© By Michael Longley

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“returning over the nightmare ground
we found the place again ...” Keith Douglas



This, the twentieth day of March
In the first year of my middle age,
Sees me the father of a son:
Now let him in your minds sleep on
Lop-sided, underprivileged
And, out of his tight burrow edged.

Your godchild while you think of him
Or, if you can’t accept the term,
Don’t count the damage but instead
Wet, on me, the baby’s head:
About his ears our province reels
Pulsating like his fontanel,

And I, with you, when I baptise
Must Calculate, must improvise
The holy water and the font,
Anything else that he may want,
And, ‘priest of the muses’, mock the
Malevolent deus loci.


Now that the distant islands rise
Out of the corners of my eyes
And the imagination fills
Bog-meadow and surrounding hills,
I find myself addressing you
As though I’d always wanted to:

In order to take you all in
I’ve had to get beneath your skin,
To colonise you like a land,
To study each distinctive hand
And, by squatter’s rights, inhabit
The letters of its alphabet.

Although when I call him Daniel
(Mother and baby doing well),
Lost relations take their places,
Namesakes and receding faces:
Late travelers on the Underground
People my head like a ghost town.


Over the cobbles I recall
Cattle clattering to the North Wall
Till morning and the morning’s rain
Rinsed out the zig-zags of the brain,
Conducting excrement and fear
Along that lethal thoroughfare:

Now every lost bedraggled field
Like a mythopoeic bog unfolds
Its gelignite and dumdums:
And should the whole idea become
A vegetable run to seed in
Even our suburban garden,

We understudy for the hare’s
Disappearance around corners,
The approximate untold barks
Of the otters we call water-dogs -
A dim reflection of ourselves,
A muddy forepaw that dissolves.


Blood on the kerbstones, and my mind
Dividing like a pavement,
Cracked by the weeds, by the green grass
That covers our necropolis,
The pity, terror ... What comes next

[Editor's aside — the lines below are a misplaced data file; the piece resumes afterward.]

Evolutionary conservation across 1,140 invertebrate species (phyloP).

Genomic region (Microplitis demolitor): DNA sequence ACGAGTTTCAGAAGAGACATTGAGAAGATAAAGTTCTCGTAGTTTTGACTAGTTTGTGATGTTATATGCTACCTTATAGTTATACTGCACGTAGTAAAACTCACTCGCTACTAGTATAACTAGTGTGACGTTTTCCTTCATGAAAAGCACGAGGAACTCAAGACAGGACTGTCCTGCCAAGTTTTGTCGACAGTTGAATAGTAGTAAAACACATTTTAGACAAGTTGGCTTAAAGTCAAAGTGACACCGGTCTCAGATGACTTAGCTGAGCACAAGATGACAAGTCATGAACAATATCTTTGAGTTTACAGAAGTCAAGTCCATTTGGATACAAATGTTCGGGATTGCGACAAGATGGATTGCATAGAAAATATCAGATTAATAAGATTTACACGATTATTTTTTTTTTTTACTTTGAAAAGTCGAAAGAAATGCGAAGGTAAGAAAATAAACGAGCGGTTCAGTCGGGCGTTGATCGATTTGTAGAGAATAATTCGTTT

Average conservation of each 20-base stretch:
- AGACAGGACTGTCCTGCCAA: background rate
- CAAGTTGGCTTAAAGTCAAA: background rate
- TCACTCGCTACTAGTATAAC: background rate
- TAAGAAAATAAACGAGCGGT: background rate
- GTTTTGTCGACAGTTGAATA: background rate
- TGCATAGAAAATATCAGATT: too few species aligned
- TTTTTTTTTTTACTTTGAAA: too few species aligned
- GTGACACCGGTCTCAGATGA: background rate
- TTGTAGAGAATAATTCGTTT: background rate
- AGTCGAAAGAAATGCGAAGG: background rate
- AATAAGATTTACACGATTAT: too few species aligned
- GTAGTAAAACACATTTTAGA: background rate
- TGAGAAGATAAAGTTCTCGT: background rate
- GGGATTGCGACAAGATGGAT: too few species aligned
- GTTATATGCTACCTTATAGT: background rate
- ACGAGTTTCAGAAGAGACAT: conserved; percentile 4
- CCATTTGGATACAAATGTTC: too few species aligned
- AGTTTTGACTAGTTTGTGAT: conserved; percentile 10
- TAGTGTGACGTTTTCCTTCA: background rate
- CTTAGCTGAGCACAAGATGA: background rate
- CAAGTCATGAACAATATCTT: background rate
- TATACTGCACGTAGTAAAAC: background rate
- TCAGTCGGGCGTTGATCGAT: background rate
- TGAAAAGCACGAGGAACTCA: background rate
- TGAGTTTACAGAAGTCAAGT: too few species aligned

Is a lacuna in the text,

Only blots of ink concealing
Death or blackout as a reading:
For this, his birthday, must confound
Baedekers of the nightmare ground -
And room for him beneath the hedge
With succour, school and heritage

Is made tonight when I append
Each of your names and name a friend:
For yours, then, and the child’s sake
I who have heard the waters break
Claim this my country, though today
Timor mortis conturbat me.


“We were distracted by too many things ...
the wine, the jokes, the music, fancy gowns.
We were no good as murderers, we were clowns.”

- Who stated with the Irish queer
A preference for girls to beer -
Here’s an attempt at telling all,
My confession unilateral:
Not that it matters for my part
Because I have your lines by heart,

Because the poetry you write
Is the flicker of a nightlight
Picking out where it is able
Objects on the dressing table,
Glancing through the great indoors
Where love and death debate the chores,

And where, beneath a breast, you see
The blue veins in filigree,
The dust in a glass of water,
In a discarded french letter
The millions acting out their last
Collaborations with the past.

Yes, to entertain your buddies
With such transcendental studies
Rather than harmonise with hams
In yards of penitential psalms
I count among your better turns:
Play your guitar while Derry burns,

Pipe us aboard the sinking ship
Two by two ... But before the trip
A pause, please, while the hundredth line
Squanders itself in facile rhyme -
A spry exposé of our game
But paradigmatic all the same

Like talking on as the twelfth chime
Ends nineteen hundred and ninety-nine,
The millennium and number:
For never milestones, but the camber
Dictates this journey till we tire
(So much for perning in a gyre!):

True to no ‘kindred points’, astride
No iridescent arc besides,
Each gives the other’s lines a twist
Over supper, dinner, breakfast
To make a sort of Moebius Band,
Eternal but quotidian ...

So, post me some octosyllabics